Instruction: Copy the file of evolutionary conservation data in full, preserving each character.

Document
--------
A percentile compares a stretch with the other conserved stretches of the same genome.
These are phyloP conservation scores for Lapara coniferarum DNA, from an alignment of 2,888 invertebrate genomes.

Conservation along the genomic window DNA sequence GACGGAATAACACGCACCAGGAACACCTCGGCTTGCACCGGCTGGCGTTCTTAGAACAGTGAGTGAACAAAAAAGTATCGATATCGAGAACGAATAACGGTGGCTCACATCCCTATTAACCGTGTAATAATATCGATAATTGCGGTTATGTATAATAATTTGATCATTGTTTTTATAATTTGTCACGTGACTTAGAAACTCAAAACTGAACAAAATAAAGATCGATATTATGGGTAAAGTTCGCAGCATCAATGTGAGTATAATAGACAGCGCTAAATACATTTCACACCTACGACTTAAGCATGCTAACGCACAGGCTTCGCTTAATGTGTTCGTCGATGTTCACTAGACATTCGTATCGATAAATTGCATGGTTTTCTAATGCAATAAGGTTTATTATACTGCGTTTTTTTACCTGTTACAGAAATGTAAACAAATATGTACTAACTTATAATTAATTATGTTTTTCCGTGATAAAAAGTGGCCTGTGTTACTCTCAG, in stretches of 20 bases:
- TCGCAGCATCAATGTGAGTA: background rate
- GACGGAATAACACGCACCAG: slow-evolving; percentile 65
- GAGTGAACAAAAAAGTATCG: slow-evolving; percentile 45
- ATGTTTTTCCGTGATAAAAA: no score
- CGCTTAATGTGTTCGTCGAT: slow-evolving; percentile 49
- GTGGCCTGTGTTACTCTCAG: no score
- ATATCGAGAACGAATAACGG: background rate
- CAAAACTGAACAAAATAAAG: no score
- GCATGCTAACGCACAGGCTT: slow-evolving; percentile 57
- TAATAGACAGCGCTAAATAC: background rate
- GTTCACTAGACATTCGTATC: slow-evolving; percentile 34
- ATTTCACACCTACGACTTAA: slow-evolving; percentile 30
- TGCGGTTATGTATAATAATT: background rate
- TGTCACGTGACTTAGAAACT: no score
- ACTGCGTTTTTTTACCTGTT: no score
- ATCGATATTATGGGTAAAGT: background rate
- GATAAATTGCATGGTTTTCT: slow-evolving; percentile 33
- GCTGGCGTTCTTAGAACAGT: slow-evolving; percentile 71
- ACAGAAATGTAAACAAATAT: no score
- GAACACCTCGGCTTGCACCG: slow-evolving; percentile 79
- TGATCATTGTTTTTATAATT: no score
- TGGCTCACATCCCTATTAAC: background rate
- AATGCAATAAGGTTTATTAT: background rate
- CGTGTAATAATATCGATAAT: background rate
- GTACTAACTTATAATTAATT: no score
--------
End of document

A percentile compares a stretch with the other conserved stretches of the same genome.
These are phyloP conservation scores for Lapara coniferarum DNA, from an alignment of 2,888 invertebrate genomes.

Conservation along the genomic window DNA sequence GACGGAATAACACGCACCAGGAACACCTCGGCTTGCACCGGCTGGCGTTCTTAGAACAGTGAGTGAACAAAAAAGTATCGATATCGAGAACGAATAACGGTGGCTCACATCCCTATTAACCGTGTAATAATATCGATAATTGCGGTTATGTATAATAATTTGATCATTGTTTTTATAATTTGTCACGTGACTTAGAAACTCAAAACTGAACAAAATAAAGATCGATATTATGGGTAAAGTTCGCAGCATCAATGTGAGTATAATAGACAGCGCTAAATACATTTCACACCTACGACTTAAGCATGCTAACGCACAGGCTTCGCTTAATGTGTTCGTCGATGTTCACTAGACATTCGTATCGATAAATTGCATGGTTTTCTAATGCAATAAGGTTTATTATACTGCGTTTTTTTACCTGTTACAGAAATGTAAACAAATATGTACTAACTTATAATTAATTATGTTTTTCCGTGATAAAAAGTGGCCTGTGTTACTCTCAG, in stretches of 20 bases:
- TCGCAGCATCAATGTGAGTA: background rate
- GACGGAATAACACGCACCAG: slow-evolving; percentile 65
- GAGTGAACAAAAAAGTATCG: slow-evolving; percentile 45
- ATGTTTTTCCGTGATAAAAA: no score
- CGCTTAATGTGTTCGTCGAT: slow-evolving; percentile 49
- GTGGCCTGTGTTACTCTCAG: no score
- ATATCGAGAACGAATAACGG: background rate
- CAAAACTGAACAAAATAAAG: no score
- GCATGCTAACGCACAGGCTT: slow-evolving; percentile 57
- TAATAGACAGCGCTAAATAC: background rate
- GTTCACTAGACATTCGTATC: slow-evolving; percentile 34
- ATTTCACACCTACGACTTAA: slow-evolving; percentile 30
- TGCGGTTATGTATAATAATT: background rate
- TGTCACGTGACTTAGAAACT: no score
- ACTGCGTTTTTTTACCTGTT: no score
- ATCGATATTATGGGTAAAGT: background rate
- GATAAATTGCATGGTTTTCT: slow-evolving; percentile 33
- GCTGGCGTTCTTAGAACAGT: slow-evolving; percentile 71
- ACAGAAATGTAAACAAATAT: no score
- GAACACCTCGGCTTGCACCG: slow-evolving; percentile 79
- TGATCATTGTTTTTATAATT: no score
- TGGCTCACATCCCTATTAAC: background rate
- AATGCAATAAGGTTTATTAT: background rate
- CGTGTAATAATATCGATAAT: background rate
- GTACTAACTTATAATTAATT: no score